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Global economy woes cast shadow on climate talks
BANGKOK, April 2 (AFP) Apr 02, 2008
Painstakingly tough negotiations on how to fight climate change are getting even harder as concerns mount that the global economy is heading into recession.

Even when the economic outlook looked brighter, the United States led criticism that the existing Kyoto Protocol's requirements on cutting greenhouse gases would prove too costly for rich countries.

As more than 160 nations talk here about what to do after Kyoto's obligations end in 2012, the backdrop is tepid growth in major developed economies and widening fallout from the troubled US housing sector.

"There's no question it's going to make enacting climate policy more difficult," said Angela Anderson, head of the global warming campaign at the Washington-based Pew Environment Group.

"The economic situation is going to make the fight about cost containment versus ambitious emissions reductions that much more controversial," she said.

Anderson and other environmentalists hope policymakers see the long-term benefits of fighting global warming, which UN scientists say could affect millions of people and cause the extinction of animals and plants by later this century.

A study last month by the US Environmental Protection Agency said that legally capping emissions in the world's largest economy would shave only one percent from growth in gross domestic product by 2030.

The Apollo Alliance, a US green initiative, argues that a major drive to end US reliance on foreign oil would create three million new jobs.

But Alan Oxley, a former Australian ambassador who leads the pro-globalisation group World Growth, said that green technologies were not yet economically viable.

"If we try and engineer a new economy, we would have the same success as the Soviet communist party," he said.

Oxley, a critic of the Kyoto Protocol, said that curbing emissions would inevitably reduce consumption, particularly of energy, and would hit developing economies particularly hard.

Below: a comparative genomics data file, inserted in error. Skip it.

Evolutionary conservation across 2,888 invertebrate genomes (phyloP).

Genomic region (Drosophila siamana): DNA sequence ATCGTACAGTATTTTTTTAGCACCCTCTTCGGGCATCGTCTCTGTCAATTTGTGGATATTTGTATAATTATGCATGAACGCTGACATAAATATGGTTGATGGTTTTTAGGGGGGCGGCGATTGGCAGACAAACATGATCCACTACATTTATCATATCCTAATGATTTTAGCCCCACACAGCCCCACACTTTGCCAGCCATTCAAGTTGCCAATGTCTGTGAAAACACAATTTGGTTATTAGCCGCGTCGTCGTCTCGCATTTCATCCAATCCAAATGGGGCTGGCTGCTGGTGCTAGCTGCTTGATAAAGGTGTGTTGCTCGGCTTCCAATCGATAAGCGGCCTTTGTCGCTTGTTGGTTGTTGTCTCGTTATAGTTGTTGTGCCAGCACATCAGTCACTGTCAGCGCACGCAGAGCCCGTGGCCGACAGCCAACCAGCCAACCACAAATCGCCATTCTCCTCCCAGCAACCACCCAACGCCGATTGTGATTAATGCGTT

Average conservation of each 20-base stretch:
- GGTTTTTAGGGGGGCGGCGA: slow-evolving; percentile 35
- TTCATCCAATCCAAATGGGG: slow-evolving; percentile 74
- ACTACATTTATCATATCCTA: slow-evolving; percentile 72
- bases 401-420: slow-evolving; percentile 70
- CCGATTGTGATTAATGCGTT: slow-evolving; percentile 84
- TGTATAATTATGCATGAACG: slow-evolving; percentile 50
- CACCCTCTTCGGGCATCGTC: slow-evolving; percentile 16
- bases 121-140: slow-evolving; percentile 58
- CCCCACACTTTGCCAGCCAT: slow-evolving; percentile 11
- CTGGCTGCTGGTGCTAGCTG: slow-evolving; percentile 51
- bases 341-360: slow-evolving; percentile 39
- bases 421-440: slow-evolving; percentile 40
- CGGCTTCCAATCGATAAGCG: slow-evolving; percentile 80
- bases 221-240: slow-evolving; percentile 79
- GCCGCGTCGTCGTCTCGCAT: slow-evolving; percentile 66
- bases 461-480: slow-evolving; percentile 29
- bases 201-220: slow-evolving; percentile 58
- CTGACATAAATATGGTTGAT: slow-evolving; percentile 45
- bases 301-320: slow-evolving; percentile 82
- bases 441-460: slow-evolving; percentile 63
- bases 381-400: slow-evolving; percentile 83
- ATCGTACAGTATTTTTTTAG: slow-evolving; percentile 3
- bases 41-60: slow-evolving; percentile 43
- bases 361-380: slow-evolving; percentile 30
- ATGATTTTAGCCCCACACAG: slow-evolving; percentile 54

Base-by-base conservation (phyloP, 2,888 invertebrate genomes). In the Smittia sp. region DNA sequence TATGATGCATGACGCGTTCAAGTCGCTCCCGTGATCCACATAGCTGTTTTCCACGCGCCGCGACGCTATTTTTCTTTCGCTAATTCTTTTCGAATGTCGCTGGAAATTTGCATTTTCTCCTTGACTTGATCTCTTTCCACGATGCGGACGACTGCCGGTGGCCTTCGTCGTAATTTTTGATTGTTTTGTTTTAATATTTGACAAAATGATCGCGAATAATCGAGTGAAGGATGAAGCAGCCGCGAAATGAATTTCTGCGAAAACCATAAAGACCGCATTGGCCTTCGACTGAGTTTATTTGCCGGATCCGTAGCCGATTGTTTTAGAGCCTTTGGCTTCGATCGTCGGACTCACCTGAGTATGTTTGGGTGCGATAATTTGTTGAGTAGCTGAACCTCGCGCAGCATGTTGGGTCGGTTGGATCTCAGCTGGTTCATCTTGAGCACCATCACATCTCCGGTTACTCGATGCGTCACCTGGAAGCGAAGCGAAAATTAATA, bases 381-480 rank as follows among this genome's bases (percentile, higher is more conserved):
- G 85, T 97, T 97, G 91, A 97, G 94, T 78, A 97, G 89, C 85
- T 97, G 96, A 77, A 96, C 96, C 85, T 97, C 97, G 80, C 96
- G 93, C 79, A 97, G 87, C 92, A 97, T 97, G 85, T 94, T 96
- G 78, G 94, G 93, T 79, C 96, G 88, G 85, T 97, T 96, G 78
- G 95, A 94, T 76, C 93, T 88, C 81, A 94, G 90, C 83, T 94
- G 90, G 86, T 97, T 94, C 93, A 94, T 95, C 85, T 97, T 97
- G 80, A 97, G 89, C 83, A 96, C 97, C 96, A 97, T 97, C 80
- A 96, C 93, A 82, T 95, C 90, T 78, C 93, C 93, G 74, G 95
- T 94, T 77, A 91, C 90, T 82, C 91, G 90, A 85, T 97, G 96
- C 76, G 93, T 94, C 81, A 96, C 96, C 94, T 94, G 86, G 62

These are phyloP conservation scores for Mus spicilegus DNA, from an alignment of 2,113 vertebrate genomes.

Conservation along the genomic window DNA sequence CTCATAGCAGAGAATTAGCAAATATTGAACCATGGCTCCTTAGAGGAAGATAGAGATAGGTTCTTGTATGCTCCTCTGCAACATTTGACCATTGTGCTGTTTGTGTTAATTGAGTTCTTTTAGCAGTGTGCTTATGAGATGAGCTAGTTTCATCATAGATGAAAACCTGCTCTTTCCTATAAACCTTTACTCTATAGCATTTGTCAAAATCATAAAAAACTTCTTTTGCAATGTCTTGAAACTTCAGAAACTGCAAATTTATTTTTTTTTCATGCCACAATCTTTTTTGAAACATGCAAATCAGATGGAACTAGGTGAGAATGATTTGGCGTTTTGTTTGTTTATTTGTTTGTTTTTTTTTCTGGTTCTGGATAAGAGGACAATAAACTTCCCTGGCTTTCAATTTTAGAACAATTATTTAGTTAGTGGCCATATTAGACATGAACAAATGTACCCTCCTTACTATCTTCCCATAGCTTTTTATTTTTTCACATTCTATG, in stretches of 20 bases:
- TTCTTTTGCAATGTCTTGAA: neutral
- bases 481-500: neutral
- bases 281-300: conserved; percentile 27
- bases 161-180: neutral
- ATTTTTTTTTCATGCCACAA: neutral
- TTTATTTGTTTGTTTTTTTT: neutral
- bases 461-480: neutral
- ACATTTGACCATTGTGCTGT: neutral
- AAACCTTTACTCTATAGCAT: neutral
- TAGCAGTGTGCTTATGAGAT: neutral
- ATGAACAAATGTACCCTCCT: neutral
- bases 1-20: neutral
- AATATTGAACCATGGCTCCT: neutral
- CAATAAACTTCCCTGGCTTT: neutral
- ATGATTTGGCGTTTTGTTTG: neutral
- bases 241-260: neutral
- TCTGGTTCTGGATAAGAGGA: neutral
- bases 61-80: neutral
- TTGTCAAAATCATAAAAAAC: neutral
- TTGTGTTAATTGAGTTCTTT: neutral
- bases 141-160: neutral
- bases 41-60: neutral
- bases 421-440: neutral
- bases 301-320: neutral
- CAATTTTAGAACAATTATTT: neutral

"The concern about a general slowdown in the economy should be a good wake-up call for climate change negotiators to factor in the reality of the global economy," he said.

The European Union has championed fresh binding cuts in emissions of up to 40 percent by 2020 from 1990 levels. But US President George W. Bush's administration has pushed for greater commitments from developing economies such as China and India.

Japan, concerned about its fragile recovery from recession in the 1990s, has recently pressed calls to shift the base year for future emissions cuts from 1990 to 2005, easing the burden on Asia's largest economy.

But even in Japan, business leaders have dropped objections to imposing mandatory cuts in emissions on industries.

Yvo de Boer, head of the UN climate body leading the five-day talks in Bangkok, said he was pleasantly surprised that business leaders were not pushing harder to weaken efforts against global warming.

Instead, de Boer said that business leaders wanted to know as soon as possible about future measures against global warming so they could make the right investment decisions.

"If you don't have clarity from governments on where they intend to go on climate change and you build the wrong power plant which doesn't take you towards a subsequent policy goal, you could be throwing away 500 million dollars with every power plant you build," de Boer said.

And in the United States, all three major candidates to succeed Bush next year have also pledged tougher action on global warming.

"To use short-term economics as an excuse not to tackle global warming is opportunism," said David Doniger, climate policy chief at the New York-based Natural Resources Defense Council.

"The same people who opposed global warming legislation when the economy was doing well are now opposing it when the economy is doing poorly. They have only one constant and that is they oppose dealing with global warming," he said.

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